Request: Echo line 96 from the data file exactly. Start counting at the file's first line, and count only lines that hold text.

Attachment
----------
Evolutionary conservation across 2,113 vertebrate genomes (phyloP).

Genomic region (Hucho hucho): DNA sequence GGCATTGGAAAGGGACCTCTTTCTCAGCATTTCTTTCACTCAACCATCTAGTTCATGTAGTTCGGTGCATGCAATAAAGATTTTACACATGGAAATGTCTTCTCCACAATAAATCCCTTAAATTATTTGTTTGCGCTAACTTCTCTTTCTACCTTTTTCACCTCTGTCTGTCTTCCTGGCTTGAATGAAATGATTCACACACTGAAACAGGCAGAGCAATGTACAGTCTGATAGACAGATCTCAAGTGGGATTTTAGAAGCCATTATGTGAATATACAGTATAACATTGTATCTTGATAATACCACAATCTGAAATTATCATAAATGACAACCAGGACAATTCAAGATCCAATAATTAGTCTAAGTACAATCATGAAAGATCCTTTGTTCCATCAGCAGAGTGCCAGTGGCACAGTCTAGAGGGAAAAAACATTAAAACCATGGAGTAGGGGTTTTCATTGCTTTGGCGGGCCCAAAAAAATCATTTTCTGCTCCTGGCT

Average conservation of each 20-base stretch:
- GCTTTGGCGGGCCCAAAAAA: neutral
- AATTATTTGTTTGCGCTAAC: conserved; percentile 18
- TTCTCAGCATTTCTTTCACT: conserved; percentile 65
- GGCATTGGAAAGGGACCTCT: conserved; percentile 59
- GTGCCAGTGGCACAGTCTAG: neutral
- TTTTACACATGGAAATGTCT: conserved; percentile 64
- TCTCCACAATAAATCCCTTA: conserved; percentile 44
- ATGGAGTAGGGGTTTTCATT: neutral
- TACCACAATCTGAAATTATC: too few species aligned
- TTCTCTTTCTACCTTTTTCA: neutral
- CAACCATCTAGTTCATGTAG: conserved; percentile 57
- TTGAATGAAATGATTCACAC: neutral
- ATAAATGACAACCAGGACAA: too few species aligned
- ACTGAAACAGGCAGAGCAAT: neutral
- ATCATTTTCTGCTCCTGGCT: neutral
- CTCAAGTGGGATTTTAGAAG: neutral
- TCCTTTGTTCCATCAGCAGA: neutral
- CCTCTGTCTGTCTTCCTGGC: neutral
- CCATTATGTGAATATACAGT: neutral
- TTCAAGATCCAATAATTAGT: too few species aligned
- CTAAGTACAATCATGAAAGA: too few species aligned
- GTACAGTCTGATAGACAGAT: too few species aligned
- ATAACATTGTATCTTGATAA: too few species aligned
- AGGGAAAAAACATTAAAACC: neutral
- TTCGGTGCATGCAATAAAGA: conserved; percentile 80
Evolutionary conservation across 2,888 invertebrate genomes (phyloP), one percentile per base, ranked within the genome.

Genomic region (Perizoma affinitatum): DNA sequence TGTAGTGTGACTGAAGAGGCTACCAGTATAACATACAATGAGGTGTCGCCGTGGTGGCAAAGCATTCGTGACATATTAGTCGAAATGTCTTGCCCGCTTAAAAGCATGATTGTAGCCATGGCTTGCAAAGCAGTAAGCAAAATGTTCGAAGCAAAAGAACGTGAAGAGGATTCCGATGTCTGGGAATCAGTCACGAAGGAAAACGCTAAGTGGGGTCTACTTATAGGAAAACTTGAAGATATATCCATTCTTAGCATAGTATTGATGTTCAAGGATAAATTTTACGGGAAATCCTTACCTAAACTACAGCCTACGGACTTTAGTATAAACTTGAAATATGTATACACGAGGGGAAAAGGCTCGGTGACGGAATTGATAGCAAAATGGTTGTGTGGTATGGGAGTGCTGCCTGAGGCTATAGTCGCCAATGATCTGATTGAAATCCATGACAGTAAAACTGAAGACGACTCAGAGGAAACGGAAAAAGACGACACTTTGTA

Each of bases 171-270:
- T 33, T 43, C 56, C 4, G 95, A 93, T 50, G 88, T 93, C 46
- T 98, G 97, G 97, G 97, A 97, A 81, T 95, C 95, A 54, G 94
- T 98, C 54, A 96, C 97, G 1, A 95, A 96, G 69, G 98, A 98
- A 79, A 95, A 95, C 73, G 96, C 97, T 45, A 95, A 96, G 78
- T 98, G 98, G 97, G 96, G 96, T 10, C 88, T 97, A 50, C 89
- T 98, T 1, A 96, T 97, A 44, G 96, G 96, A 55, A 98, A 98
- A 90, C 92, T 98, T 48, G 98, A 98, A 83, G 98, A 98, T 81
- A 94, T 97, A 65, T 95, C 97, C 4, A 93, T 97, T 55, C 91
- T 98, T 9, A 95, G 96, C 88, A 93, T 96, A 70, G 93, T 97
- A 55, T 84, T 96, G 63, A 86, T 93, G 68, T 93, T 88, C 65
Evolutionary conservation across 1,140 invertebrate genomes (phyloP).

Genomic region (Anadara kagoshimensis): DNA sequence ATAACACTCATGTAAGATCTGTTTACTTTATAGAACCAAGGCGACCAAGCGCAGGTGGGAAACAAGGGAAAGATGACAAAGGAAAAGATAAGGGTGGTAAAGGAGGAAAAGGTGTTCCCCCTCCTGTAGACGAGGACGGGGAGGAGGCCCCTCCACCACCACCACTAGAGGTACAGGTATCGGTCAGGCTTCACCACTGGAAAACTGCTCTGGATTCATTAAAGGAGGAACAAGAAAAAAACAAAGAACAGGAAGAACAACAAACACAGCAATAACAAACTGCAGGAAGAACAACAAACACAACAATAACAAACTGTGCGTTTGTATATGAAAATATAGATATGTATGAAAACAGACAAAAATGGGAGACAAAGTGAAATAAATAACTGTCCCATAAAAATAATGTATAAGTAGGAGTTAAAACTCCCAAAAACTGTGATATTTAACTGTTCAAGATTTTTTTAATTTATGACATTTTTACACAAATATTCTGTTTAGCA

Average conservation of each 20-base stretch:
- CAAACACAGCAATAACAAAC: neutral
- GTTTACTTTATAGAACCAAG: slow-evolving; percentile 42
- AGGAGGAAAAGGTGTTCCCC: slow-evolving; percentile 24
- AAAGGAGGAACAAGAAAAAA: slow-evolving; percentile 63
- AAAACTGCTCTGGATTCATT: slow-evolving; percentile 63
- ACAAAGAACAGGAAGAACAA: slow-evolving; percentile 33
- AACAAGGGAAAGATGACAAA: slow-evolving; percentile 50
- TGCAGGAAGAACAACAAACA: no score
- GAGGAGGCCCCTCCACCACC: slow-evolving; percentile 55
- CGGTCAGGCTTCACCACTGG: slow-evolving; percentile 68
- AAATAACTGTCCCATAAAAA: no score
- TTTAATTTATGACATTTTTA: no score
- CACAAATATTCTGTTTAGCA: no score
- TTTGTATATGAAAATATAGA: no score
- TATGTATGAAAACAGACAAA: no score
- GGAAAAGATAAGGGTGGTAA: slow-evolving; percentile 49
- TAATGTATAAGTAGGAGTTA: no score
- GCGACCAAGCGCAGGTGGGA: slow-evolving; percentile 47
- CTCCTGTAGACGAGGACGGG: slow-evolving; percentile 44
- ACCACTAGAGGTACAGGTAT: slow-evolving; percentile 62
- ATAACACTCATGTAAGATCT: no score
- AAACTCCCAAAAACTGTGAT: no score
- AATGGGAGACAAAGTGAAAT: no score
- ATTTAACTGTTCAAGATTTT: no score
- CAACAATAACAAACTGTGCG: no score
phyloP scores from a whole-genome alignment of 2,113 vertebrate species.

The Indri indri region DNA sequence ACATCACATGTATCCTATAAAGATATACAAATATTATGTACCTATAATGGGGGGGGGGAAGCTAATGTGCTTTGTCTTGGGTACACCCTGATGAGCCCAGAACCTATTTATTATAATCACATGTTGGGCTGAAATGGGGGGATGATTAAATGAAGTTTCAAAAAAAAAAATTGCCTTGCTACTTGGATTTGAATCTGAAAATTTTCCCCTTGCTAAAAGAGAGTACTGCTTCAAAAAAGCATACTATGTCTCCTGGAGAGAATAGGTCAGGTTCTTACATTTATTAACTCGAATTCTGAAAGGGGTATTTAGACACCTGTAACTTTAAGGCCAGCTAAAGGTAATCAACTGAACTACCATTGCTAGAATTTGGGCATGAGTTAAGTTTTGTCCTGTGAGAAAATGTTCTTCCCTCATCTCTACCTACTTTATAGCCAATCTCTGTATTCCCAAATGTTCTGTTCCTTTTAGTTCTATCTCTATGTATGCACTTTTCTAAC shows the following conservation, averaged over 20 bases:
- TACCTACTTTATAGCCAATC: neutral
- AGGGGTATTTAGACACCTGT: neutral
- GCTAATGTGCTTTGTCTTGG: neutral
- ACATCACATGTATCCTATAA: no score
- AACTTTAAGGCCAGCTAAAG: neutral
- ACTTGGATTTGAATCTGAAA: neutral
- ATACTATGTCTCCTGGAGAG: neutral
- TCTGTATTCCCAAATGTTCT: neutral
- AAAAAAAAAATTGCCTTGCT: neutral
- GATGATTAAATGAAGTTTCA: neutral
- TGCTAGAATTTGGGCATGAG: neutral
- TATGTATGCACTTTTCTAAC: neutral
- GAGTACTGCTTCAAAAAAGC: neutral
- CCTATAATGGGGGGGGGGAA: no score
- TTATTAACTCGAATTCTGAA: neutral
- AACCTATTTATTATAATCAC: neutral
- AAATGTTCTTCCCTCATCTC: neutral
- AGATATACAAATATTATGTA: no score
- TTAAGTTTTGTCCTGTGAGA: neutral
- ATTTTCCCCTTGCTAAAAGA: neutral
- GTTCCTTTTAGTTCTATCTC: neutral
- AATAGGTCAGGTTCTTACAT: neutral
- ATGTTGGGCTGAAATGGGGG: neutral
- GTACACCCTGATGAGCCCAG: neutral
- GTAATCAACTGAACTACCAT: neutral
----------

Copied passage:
- GTAATCAACTGAACTACCAT: neutral